Show that you know when to submit your R. A K is a five year grant to do 2.5 to 3 years of work preliminary to a more sweeping study. To ensure success, you should get enough data in the first two years of your K to write and submit your R01 or equivalent in your third year.
Tables and pithy summary-type figures are your friends. Reviewers who are not assigned readers may read only aims, abstract, tables, and figures before deciding if they will read more.
Study section choice matters. Try to direct your grant to a study section that you think will understand the grant and its merits. Your program officer can be enormously helpful here; ask if specific study sections have been responding well to similar types of research and they can usually tell you.
Funding decisions are unpredictable. Sometimes really good ideas aren’t funded.
Sometimes you have to “play the game.” Study funded K awards and give review panels what they’re looking for – don’t neglect expected content. All parts of the proposal matter.
Letters of Support
Drafting your own letters is standard. It will feel weird, but it makes the grant more of a unified package. Unleash your ego and talk yourself up. Mentors and collaborators will take your draft and modify it to give it their own voice.
Give your letter writers time. A month’s notice is standard. More is better. Two weeks is pushing it. Remember, you’ve taken the advice above and asked high-powered scientists to mentor you—this means they are busy traveling, going to meetings, and trying to fit their own science around institutional responsibilities.
Plan to resubmit. Remember resubmission is expected. Most eventual K awardees have to resubmit their K. Think ahead about what you can accomplish between submissions.
Show productivity. Work to get a paper out or make progress on one of your aims. You might even ask for a shorter funding period in the resubmission, because you’ve made progress. This is impressive to reviewers.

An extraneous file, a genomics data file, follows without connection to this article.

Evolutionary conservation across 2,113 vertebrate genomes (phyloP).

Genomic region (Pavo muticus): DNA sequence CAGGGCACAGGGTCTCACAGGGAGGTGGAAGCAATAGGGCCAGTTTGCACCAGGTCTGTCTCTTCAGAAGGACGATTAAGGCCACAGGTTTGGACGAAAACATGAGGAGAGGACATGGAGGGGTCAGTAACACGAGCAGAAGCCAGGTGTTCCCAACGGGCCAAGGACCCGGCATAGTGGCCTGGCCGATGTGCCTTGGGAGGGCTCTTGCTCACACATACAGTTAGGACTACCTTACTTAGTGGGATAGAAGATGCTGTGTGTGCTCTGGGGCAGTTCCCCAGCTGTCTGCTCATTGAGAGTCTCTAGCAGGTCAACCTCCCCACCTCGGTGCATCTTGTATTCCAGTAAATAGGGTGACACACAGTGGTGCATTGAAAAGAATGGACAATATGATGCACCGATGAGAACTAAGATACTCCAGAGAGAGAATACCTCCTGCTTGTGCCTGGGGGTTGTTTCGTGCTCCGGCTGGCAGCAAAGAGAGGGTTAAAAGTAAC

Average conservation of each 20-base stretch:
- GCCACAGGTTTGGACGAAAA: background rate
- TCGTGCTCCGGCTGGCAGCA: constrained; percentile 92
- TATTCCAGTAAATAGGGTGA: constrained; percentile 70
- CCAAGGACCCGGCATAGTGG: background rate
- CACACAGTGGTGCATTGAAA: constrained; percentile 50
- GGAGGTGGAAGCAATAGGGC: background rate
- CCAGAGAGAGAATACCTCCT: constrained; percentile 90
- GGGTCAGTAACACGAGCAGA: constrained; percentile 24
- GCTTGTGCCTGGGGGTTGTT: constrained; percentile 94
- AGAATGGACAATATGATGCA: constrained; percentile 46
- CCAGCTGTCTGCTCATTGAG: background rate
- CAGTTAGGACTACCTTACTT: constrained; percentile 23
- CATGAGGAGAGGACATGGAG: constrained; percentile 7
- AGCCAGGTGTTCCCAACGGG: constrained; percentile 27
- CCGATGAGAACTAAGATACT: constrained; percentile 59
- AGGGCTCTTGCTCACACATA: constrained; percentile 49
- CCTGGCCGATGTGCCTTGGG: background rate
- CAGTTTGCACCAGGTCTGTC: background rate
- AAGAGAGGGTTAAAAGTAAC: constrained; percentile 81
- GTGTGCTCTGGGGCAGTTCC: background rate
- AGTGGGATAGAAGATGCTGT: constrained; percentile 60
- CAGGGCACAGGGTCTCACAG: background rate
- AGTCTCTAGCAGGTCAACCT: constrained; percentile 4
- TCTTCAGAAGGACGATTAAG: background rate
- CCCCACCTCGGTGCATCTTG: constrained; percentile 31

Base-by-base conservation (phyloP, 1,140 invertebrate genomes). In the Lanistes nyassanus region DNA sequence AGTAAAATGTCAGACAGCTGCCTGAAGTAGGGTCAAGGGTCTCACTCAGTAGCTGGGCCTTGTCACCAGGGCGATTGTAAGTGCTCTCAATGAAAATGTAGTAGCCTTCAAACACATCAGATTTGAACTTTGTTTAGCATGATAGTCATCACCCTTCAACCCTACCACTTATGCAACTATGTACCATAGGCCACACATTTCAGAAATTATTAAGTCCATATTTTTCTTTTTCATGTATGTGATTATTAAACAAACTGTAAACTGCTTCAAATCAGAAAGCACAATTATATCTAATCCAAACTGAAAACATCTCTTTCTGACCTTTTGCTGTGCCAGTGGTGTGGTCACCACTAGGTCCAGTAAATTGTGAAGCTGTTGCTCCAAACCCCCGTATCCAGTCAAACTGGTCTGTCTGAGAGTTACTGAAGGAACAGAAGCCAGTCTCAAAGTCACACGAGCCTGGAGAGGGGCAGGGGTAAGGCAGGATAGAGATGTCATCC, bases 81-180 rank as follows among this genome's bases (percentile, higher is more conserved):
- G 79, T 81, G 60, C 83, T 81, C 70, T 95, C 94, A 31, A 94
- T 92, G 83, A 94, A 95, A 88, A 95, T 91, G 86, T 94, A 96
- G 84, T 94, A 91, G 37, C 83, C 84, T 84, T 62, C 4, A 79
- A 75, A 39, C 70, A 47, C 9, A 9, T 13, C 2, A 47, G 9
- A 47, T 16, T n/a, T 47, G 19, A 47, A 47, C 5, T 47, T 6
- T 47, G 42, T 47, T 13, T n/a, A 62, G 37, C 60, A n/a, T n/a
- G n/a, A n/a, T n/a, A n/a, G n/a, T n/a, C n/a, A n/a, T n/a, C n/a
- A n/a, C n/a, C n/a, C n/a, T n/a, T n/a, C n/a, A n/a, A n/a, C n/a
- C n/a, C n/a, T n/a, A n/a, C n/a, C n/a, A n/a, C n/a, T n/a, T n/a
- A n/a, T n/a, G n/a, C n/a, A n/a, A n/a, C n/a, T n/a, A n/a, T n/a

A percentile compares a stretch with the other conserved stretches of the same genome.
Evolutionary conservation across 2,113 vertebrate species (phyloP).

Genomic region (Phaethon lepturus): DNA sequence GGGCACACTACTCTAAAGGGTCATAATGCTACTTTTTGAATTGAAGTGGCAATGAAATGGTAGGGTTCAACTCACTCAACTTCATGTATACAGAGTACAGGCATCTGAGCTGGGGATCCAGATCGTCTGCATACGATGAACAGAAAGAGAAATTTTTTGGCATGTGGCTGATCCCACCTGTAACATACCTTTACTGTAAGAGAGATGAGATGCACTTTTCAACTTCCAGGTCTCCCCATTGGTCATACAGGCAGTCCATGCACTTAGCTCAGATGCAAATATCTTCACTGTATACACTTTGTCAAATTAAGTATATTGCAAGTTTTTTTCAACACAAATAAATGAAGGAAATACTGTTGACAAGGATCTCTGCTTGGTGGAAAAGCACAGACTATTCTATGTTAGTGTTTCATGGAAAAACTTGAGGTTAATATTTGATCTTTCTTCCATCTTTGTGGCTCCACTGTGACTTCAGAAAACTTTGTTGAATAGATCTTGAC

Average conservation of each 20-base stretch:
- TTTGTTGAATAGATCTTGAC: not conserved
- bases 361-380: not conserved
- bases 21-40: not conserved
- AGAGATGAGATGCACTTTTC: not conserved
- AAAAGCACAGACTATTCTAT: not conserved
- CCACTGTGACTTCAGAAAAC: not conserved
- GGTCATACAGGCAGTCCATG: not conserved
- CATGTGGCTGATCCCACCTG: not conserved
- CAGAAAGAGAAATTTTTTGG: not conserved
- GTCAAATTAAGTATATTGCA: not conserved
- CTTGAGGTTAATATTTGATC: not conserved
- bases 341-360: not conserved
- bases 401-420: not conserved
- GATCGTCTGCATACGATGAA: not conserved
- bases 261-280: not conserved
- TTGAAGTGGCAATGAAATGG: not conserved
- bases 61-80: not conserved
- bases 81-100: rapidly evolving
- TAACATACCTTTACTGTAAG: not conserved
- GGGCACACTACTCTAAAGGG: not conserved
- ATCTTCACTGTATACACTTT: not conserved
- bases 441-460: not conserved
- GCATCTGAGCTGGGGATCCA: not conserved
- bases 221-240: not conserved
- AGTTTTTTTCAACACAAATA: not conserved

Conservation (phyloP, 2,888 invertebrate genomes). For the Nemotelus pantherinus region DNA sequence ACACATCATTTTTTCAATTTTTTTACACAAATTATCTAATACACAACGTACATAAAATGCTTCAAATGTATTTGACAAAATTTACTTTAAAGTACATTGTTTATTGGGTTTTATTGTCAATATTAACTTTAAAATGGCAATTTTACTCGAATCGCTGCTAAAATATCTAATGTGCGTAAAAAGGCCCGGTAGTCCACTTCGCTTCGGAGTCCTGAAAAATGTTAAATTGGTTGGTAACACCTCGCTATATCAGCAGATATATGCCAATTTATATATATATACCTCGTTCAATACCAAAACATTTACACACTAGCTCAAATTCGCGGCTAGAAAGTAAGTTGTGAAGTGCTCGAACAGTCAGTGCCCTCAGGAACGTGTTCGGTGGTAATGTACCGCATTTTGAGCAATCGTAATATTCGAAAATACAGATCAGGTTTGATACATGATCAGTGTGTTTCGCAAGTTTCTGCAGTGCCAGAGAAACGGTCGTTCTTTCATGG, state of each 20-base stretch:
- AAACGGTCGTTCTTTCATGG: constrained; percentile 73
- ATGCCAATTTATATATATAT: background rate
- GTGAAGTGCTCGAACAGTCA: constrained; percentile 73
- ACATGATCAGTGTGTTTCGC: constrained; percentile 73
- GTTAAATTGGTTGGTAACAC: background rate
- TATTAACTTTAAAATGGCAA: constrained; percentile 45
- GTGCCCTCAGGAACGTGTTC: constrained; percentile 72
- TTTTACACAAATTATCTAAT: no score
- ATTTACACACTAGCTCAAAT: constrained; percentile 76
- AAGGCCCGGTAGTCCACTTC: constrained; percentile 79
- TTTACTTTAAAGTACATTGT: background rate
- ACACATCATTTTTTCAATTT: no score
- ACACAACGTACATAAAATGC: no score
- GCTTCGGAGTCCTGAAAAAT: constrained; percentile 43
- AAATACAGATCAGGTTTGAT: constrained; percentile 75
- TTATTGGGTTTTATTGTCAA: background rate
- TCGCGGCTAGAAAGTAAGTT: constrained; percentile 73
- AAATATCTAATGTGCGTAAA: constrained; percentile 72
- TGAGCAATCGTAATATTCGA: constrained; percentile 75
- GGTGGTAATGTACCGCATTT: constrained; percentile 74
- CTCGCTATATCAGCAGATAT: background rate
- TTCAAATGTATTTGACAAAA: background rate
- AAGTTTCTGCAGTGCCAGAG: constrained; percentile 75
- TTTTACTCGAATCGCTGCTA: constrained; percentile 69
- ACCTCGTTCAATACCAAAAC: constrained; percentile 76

Have someone new look at it. To ensure your response to reviewers strikes the right tone, ask someone uninvolved or only peripherally involved with your work or the grant to look at it and provide outside perspective.
If reviewers liked a section, keep it. Don’t court trouble by changing what worked. Some successful resubmitters have included a copy of the scores each reviewer gave on each section and noted that since Approach or RCR or whatever was criticized the most, that’s where they’ve focused their revisions.
It will take longer than you think. Start well before you think you need to. Our grant pacing guru recommends at least 16-20 weeks out.
Advice that applies to other grants (e.g., R01’s) may not be optimal for a K. R01s don’t have mentor letters or letters of recommendation, for example.
All of the sections matter, even components like RCR and Vertebrate Animals. We’ve seen grants rejected for review for inadequate RCR and expect errors in the new Forms-E may have similar risks.
Don’t ever look at a grant score on vacation. You say you won’t, but…